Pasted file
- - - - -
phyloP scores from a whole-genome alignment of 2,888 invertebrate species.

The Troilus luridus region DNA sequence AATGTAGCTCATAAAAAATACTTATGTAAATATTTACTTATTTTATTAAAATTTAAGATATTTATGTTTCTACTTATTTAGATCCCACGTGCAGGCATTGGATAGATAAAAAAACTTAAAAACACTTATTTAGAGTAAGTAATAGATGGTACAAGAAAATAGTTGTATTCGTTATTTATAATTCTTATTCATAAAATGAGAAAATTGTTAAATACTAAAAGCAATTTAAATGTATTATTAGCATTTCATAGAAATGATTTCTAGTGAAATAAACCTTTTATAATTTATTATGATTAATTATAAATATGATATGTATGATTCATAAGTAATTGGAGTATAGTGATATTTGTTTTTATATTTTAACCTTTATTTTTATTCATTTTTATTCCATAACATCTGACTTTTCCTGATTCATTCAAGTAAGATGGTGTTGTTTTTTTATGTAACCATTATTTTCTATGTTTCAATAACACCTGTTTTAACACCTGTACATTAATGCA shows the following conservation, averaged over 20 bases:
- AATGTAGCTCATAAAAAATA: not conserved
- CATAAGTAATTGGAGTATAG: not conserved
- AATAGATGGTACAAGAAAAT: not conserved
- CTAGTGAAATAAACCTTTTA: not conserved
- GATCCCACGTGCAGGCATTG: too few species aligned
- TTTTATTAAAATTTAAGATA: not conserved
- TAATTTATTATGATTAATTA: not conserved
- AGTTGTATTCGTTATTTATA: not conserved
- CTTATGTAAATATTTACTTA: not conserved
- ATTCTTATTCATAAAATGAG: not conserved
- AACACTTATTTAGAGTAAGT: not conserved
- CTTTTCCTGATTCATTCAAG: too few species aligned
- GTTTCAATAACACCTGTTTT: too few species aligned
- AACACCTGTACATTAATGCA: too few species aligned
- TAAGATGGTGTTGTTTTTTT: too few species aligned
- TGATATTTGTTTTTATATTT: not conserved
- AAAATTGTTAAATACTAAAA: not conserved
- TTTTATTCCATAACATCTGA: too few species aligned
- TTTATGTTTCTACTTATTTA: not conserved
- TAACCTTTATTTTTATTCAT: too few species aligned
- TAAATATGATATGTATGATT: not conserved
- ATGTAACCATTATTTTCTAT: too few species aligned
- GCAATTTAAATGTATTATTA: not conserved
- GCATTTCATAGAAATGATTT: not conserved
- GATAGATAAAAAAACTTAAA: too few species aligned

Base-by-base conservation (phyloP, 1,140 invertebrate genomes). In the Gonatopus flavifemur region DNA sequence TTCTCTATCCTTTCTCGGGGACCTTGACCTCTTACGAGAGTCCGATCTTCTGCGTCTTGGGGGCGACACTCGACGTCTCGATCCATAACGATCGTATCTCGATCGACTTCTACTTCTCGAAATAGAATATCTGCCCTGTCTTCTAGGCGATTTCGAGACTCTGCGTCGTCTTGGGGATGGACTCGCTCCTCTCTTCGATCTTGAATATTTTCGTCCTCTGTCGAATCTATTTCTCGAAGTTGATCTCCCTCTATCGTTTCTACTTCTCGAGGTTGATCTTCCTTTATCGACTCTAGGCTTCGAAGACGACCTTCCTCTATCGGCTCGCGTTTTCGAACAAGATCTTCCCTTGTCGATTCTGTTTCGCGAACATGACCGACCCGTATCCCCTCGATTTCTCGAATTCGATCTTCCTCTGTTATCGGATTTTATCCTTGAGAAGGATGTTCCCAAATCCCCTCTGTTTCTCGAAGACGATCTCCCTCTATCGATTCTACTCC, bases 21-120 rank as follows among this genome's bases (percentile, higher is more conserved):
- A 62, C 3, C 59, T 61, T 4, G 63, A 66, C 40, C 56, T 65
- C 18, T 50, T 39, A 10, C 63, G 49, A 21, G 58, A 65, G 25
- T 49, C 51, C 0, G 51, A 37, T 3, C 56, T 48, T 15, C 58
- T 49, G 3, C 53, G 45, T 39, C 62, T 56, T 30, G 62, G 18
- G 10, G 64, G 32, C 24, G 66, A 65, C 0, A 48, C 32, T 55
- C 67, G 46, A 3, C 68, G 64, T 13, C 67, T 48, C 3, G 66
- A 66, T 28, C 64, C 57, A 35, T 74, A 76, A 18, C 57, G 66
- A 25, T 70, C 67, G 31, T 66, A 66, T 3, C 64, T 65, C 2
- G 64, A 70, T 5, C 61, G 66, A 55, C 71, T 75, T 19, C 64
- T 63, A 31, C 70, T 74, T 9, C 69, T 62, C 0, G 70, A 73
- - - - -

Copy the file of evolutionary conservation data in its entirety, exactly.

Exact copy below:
phyloP scores from a whole-genome alignment of 2,888 invertebrate species.

The Troilus luridus region DNA sequence AATGTAGCTCATAAAAAATACTTATGTAAATATTTACTTATTTTATTAAAATTTAAGATATTTATGTTTCTACTTATTTAGATCCCACGTGCAGGCATTGGATAGATAAAAAAACTTAAAAACACTTATTTAGAGTAAGTAATAGATGGTACAAGAAAATAGTTGTATTCGTTATTTATAATTCTTATTCATAAAATGAGAAAATTGTTAAATACTAAAAGCAATTTAAATGTATTATTAGCATTTCATAGAAATGATTTCTAGTGAAATAAACCTTTTATAATTTATTATGATTAATTATAAATATGATATGTATGATTCATAAGTAATTGGAGTATAGTGATATTTGTTTTTATATTTTAACCTTTATTTTTATTCATTTTTATTCCATAACATCTGACTTTTCCTGATTCATTCAAGTAAGATGGTGTTGTTTTTTTATGTAACCATTATTTTCTATGTTTCAATAACACCTGTTTTAACACCTGTACATTAATGCA shows the following conservation, averaged over 20 bases:
- AATGTAGCTCATAAAAAATA: not conserved
- CATAAGTAATTGGAGTATAG: not conserved
- AATAGATGGTACAAGAAAAT: not conserved
- CTAGTGAAATAAACCTTTTA: not conserved
- GATCCCACGTGCAGGCATTG: too few species aligned
- TTTTATTAAAATTTAAGATA: not conserved
- TAATTTATTATGATTAATTA: not conserved
- AGTTGTATTCGTTATTTATA: not conserved
- CTTATGTAAATATTTACTTA: not conserved
- ATTCTTATTCATAAAATGAG: not conserved
- AACACTTATTTAGAGTAAGT: not conserved
- CTTTTCCTGATTCATTCAAG: too few species aligned
- GTTTCAATAACACCTGTTTT: too few species aligned
- AACACCTGTACATTAATGCA: too few species aligned
- TAAGATGGTGTTGTTTTTTT: too few species aligned
- TGATATTTGTTTTTATATTT: not conserved
- AAAATTGTTAAATACTAAAA: not conserved
- TTTTATTCCATAACATCTGA: too few species aligned
- TTTATGTTTCTACTTATTTA: not conserved
- TAACCTTTATTTTTATTCAT: too few species aligned
- TAAATATGATATGTATGATT: not conserved
- ATGTAACCATTATTTTCTAT: too few species aligned
- GCAATTTAAATGTATTATTA: not conserved
- GCATTTCATAGAAATGATTT: not conserved
- GATAGATAAAAAAACTTAAA: too few species aligned

Base-by-base conservation (phyloP, 1,140 invertebrate genomes). In the Gonatopus flavifemur region DNA sequence TTCTCTATCCTTTCTCGGGGACCTTGACCTCTTACGAGAGTCCGATCTTCTGCGTCTTGGGGGCGACACTCGACGTCTCGATCCATAACGATCGTATCTCGATCGACTTCTACTTCTCGAAATAGAATATCTGCCCTGTCTTCTAGGCGATTTCGAGACTCTGCGTCGTCTTGGGGATGGACTCGCTCCTCTCTTCGATCTTGAATATTTTCGTCCTCTGTCGAATCTATTTCTCGAAGTTGATCTCCCTCTATCGTTTCTACTTCTCGAGGTTGATCTTCCTTTATCGACTCTAGGCTTCGAAGACGACCTTCCTCTATCGGCTCGCGTTTTCGAACAAGATCTTCCCTTGTCGATTCTGTTTCGCGAACATGACCGACCCGTATCCCCTCGATTTCTCGAATTCGATCTTCCTCTGTTATCGGATTTTATCCTTGAGAAGGATGTTCCCAAATCCCCTCTGTTTCTCGAAGACGATCTCCCTCTATCGATTCTACTCC, bases 21-120 rank as follows among this genome's bases (percentile, higher is more conserved):
- A 62, C 3, C 59, T 61, T 4, G 63, A 66, C 40, C 56, T 65
- C 18, T 50, T 39, A 10, C 63, G 49, A 21, G 58, A 65, G 25
- T 49, C 51, C 0, G 51, A 37, T 3, C 56, T 48, T 15, C 58
- T 49, G 3, C 53, G 45, T 39, C 62, T 56, T 30, G 62, G 18
- G 10, G 64, G 32, C 24, G 66, A 65, C 0, A 48, C 32, T 55
- C 67, G 46, A 3, C 68, G 64, T 13, C 67, T 48, C 3, G 66
- A 66, T 28, C 64, C 57, A 35, T 74, A 76, A 18, C 57, G 66
- A 25, T 70, C 67, G 31, T 66, A 66, T 3, C 64, T 65, C 2
- G 64, A 70, T 5, C 61, G 66, A 55, C 71, T 75, T 19, C 64
- T 63, A 31, C 70, T 74, T 9, C 69, T 62, C 0, G 70, A 73